By Alex Distefano
By Scott Snowden
By Anna Merlan
By Steve Almond
By Jena Ardell
By Jon Campbell
By Alan Scherstuhl
By Tessa Stuart
It's the hoariest cliché in sports, trotted out in both roman à jock novels of the highest literary pretensions (see The Natural) and the basest low-budget sports movies (see Air Bud, Aspen Extreme, The Bad News Bears, Bagger Vance, and so on). The underdog, against all odds, snatches victory from the jaws of defeat. Repeat as necessary. It makes for good melodrama, but, as last year proved, not necessarily for good sports. Let's hit the rewind button and take a look at the stranger-than-fiction highlights of 2002.
Taken individually, each of these moments had a certain Cinderella-at-the-ball excitement. Taken together, they illustrate that we've entered the Age of Parity in professional sports. And that's not necessarily a good thing.
While Americans embrace the concept of competitive balancein theory, you and I have the same chance as George W. Bush of winning the 2004 presidential electionin this incarnation it's less about democracy than economics.
The NBA, the NHL, and major league baseball have taken a cue from the NFL, looking at the league's enviable balance sheet and chalking its success up to parity. Who's the best team in football? The Eagles? The Raiders? The Bucs? The Dolphins? The Packers? The Jets? The Giants? Who knows? The only thing that's certain is that for the second year in a row, the defending AFC and NFC champions will watch the playoffs from the comfort of their own living rooms. The NFL is moving toward the inevitable: a season in which every team finishes 8-8 and all the playoff berths are decided by a series of coin flips. (Mel Kuiper Jr.: "He's slow and undersized, and during the Virginia Tech game a physics major burned him for two long TDs, but using a controversial heads-only strategy, free safety Jermaine Holloway won 22 of 37 coin flips during his college career, so he should go in the mid to late first round to a team looking for a designated flipper.")
If you're a team owner or a television programmer, parity is a good thing. Parity ensures a kind of unofficial revenue sharing: Every team gets the boost in season ticket sales and merchandising that comes with a good run. Salary capswhich are the driving force behind parityhelp hold personnel costs down. And these Cinderella story lines allow TV producers to seduce casual fans with the heartwarming up-close-and-personal vignettes with Tom Brady and David Eckstein. The problem, of course, is that when parity is taken to an extreme, you turn sports into Powerball. This was the year of the lucky bounce, the freakish rally, and yes, the bad call. Taken to this extent, parity renders the regular season all but irrelevant, as long as you can get on a roll for a handful of playoff games. Were the Angels really the best team in baseballexcept for 17 games in October? Were the Patriots the best team in the NFL last year, or merely the luckiest? And while we're on the subject, note that the balance of power in the NBA for the next decade will probably be decided by ping-pong balls in this spring's LeBron James draft lottery.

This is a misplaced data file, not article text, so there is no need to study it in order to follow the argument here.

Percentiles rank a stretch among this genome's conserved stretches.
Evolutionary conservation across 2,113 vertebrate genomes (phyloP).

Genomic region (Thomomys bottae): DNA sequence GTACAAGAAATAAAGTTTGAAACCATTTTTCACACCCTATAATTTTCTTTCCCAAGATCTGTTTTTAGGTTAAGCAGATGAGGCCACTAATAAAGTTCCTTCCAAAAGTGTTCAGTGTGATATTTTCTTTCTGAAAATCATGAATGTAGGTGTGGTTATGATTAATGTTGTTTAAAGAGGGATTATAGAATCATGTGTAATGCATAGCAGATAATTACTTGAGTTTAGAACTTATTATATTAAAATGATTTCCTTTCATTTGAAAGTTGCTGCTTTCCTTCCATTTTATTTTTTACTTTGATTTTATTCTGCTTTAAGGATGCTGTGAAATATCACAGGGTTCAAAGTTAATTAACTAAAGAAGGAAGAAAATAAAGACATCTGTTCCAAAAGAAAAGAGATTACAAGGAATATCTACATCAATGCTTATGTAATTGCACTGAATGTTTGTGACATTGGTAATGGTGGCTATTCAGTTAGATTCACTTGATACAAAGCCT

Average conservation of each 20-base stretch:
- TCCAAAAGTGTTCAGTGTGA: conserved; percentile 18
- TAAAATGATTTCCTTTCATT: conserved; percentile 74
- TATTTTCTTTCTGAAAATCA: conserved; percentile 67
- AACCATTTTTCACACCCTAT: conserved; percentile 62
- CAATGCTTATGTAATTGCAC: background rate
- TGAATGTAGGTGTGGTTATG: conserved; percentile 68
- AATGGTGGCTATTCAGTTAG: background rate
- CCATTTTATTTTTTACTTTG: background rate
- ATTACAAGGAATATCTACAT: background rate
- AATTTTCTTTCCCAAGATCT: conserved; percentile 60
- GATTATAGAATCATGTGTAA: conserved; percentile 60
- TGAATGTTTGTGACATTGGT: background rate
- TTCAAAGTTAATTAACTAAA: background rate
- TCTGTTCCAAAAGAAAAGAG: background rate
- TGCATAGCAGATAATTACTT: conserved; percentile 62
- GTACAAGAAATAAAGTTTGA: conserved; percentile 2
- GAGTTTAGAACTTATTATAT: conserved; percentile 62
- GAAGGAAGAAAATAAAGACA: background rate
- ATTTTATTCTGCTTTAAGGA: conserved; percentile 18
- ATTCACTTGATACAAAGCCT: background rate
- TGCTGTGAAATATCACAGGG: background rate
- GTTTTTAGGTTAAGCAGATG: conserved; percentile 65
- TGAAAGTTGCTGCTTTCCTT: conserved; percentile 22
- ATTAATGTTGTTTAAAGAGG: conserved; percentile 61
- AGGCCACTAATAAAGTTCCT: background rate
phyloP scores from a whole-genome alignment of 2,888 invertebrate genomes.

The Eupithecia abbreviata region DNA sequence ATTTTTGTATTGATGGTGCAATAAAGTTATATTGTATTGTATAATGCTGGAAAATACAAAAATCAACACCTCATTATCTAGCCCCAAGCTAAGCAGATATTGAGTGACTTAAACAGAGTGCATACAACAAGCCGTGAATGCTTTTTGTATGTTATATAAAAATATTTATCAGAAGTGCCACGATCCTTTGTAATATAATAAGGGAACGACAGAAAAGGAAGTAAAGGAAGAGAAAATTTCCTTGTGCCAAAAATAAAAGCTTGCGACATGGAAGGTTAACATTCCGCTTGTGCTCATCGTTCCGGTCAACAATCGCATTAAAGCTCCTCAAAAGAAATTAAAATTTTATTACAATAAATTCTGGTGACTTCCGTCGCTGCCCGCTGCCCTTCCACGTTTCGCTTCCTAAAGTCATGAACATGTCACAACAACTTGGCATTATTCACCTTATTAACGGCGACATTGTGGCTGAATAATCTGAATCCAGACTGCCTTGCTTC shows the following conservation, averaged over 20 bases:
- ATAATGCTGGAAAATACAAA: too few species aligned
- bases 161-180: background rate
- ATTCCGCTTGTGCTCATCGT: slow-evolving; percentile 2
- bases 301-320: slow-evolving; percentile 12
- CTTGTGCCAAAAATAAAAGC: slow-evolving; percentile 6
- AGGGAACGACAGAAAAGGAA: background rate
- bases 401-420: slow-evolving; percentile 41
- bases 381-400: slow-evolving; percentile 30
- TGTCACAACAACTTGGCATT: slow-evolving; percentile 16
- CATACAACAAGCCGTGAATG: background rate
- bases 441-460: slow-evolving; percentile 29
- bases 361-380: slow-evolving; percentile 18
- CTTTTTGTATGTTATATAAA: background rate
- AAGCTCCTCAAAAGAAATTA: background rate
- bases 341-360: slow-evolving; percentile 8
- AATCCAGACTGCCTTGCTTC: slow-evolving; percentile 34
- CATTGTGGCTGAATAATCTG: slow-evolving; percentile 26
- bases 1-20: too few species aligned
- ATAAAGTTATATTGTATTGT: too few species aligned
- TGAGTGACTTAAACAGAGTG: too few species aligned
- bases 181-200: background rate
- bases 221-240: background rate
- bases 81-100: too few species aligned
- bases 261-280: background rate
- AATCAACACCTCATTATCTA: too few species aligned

To find true underdogswinners who overcame real barriers instead of merely getting hot at the right timelet's look to the world of individual sports. Is there a more unlikely tale in sports than that of the Sisters Williams? Forget their almost casual dominance and remember the remarkable backstory. Two African American sisters and their crazy, scheming father and their long-suffering mother take on the white world of tennis. It sounds like a rejected pilot from the WB. But that's what came to pass. And with surprisingly little fanfare, Serena Williams dominated the world of tennis as completely as Martina Navratilova ever did, winning three slams in three tries (she skipped Australia with an injury), beating big sister each time. Or turn to the other country club sport and remember this classic golf joke: Tiger Woods shows up at Augusta after the Masters, and the starter tells him that blacks aren't allowed to play at the club. "There's a public course that's only a three-iron's distance down the road," the starter says helpfully. Tiger glares at him and says, "You must not realize who I am. I'm Tiger Woods." Realizing his mistake, the starter says, "Oh, I'm so sorry. For you it's only a seven-iron." But Tiger not only collects green jackets at Augusta, he made them move the greens. That's an upset. And finally, when it comes to bucking the odds, what could be more improbable than a cancer patient winning the most grueling athletic event four times in a row? Lance Armstrong, we are not worthy.
So you'll forgive me if I'm a little jaded about the prospects for the Super Bowl, or for that matter, the upcoming baseball season. It's not that I'm elitist, it's just that I think that a championship should take more than a dollar and a dream.